Benefits of Using Service-Learning in the Preparation of Teachers: An Analysis of Agricultural Education Teacher Educators’ Beliefs and Intentions

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In the 1990s, higher education institutions began to dedicate substantial resources to support the integration of service-learning (SL) in courses across university campuses. However, a dearth in the knowledge base endures in regard to understanding how faculty members’, and especially agricultural education teacher educators’, underlying beliefs about the benefits of SL may influence their intentions and associated planned behaviors. This study, therefore, sought to understand the behavioral beliefs and intentions of agricultural education teacher educators regarding their use of SL as a method of instruction. To accomplish this, we used descriptive statistics to describe results derived from measures of relationships among the variables of interest. Overall, the teacher educators perceived that SL could provide benefits to classrooms and communities. Findings also revealed statistically significant relationships (p < .05) among the dependent variables and participants’ prior SL experiences. Despite reporting positive beliefs about the method, participants generally indicated they did not intend to use or highlight SL in their teaching methods courses. Future research should explore the chasm that exists between teacher educators’ beliefs and their intentions to use the method in the preparation of agricultural education teachers.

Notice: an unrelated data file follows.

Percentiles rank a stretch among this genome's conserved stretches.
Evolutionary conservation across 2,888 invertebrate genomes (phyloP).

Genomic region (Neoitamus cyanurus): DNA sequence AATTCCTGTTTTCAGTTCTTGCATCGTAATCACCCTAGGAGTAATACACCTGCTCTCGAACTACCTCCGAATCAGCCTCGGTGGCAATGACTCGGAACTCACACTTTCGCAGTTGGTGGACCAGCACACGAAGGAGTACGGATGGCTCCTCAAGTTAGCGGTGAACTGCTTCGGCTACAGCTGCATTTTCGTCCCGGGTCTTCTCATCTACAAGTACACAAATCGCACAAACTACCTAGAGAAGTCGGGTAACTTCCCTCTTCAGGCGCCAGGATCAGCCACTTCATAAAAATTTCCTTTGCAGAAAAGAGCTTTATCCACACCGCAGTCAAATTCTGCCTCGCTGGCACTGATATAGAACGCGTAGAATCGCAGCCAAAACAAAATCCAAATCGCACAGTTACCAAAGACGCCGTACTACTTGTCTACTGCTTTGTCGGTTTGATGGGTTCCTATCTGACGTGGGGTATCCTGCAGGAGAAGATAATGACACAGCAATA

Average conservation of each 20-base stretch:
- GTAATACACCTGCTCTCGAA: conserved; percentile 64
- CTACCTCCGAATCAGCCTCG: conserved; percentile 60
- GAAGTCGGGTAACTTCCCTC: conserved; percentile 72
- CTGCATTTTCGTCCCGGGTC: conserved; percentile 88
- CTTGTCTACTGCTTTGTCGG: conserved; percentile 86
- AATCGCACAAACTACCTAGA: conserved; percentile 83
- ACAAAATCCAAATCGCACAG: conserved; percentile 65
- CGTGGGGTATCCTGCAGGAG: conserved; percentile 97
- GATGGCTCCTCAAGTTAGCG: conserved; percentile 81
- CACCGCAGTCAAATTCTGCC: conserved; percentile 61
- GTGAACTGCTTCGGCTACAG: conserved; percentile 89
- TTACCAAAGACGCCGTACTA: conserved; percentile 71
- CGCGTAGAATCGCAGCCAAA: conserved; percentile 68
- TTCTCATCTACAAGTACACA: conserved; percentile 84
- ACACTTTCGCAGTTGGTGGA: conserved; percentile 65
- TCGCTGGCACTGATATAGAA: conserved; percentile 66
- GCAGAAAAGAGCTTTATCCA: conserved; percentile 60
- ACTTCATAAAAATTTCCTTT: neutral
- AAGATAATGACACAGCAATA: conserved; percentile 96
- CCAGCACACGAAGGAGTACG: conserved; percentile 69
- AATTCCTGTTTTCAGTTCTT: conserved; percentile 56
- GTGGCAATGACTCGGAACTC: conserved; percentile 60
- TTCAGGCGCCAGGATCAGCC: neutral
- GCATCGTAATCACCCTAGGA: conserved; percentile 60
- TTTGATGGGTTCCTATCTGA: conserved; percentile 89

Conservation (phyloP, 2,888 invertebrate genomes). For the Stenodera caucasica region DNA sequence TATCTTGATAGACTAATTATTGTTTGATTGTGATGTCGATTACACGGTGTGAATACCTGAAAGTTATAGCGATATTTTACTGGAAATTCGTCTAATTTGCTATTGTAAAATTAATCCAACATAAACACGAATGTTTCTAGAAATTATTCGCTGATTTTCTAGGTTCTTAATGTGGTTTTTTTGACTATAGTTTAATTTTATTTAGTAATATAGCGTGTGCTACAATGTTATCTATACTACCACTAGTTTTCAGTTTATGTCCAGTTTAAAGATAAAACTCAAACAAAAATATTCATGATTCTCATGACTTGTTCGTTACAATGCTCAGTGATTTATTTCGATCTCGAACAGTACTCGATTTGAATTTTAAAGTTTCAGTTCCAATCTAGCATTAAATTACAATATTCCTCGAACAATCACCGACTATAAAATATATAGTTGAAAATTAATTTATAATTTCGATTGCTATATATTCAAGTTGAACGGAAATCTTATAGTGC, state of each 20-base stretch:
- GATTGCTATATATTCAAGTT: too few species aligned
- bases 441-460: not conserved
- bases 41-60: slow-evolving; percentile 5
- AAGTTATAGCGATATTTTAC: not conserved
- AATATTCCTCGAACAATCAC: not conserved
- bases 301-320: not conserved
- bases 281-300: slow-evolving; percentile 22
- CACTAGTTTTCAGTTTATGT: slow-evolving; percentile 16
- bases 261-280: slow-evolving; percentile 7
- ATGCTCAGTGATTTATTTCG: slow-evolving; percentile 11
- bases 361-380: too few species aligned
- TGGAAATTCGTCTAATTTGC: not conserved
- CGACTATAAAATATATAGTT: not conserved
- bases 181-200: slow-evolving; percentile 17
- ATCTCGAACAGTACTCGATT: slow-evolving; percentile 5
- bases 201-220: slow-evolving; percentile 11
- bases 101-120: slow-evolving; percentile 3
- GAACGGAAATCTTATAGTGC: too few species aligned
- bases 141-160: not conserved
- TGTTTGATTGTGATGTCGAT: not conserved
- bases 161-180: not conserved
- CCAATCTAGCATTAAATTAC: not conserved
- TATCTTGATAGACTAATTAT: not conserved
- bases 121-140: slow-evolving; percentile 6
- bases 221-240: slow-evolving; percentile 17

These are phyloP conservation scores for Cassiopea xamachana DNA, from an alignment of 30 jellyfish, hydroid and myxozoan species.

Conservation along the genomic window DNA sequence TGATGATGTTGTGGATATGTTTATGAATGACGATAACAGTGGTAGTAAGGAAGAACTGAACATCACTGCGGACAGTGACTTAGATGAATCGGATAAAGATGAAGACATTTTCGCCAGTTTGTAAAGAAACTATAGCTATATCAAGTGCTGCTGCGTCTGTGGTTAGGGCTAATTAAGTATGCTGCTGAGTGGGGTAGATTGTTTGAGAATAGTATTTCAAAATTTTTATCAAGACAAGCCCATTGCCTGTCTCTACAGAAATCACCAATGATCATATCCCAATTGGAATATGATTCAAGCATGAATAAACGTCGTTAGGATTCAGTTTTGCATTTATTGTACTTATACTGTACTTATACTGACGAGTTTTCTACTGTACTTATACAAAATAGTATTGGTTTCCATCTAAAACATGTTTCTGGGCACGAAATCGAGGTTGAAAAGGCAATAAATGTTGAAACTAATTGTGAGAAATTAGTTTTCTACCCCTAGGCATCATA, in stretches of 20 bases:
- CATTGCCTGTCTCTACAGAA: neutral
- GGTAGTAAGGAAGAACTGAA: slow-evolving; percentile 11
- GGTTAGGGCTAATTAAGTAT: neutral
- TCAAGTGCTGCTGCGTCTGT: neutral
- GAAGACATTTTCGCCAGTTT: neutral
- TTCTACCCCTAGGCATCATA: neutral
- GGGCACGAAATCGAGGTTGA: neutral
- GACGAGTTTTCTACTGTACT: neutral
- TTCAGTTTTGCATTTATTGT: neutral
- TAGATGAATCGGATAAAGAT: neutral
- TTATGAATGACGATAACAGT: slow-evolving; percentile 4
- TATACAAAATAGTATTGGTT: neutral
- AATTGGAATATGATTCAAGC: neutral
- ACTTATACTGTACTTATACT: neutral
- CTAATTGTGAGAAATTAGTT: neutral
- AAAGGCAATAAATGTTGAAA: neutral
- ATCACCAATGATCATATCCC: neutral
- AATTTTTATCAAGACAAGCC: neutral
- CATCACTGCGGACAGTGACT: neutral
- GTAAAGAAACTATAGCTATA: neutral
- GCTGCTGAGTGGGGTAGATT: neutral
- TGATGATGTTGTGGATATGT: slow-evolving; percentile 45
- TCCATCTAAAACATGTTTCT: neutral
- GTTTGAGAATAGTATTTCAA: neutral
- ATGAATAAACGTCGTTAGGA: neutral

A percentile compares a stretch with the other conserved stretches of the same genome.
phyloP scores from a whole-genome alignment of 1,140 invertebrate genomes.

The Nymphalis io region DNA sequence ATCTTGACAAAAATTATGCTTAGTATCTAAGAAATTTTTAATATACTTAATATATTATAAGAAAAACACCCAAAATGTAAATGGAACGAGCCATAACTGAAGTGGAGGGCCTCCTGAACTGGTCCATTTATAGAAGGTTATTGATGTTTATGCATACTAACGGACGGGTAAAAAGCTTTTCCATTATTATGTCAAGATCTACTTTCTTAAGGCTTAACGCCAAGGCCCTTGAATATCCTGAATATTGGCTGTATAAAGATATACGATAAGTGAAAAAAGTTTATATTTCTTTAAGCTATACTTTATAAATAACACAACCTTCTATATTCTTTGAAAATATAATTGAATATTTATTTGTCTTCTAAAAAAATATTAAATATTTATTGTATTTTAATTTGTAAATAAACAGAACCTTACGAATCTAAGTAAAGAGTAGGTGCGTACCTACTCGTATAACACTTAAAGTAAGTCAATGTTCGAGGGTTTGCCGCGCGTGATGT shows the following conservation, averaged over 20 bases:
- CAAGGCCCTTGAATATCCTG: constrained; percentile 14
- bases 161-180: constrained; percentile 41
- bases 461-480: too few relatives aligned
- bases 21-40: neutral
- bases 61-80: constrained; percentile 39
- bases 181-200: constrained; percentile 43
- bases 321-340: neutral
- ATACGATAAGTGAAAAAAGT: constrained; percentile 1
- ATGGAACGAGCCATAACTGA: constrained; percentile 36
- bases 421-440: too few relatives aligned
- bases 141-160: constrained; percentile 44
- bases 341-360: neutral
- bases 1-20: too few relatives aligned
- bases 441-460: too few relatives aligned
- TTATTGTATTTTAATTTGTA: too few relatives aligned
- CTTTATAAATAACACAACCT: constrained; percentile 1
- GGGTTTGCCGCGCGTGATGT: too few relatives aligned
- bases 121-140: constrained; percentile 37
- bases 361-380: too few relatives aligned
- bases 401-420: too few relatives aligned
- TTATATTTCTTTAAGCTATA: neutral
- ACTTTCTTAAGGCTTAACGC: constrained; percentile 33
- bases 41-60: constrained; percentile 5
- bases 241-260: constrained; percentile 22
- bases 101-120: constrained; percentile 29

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Journal of Agricultural Education

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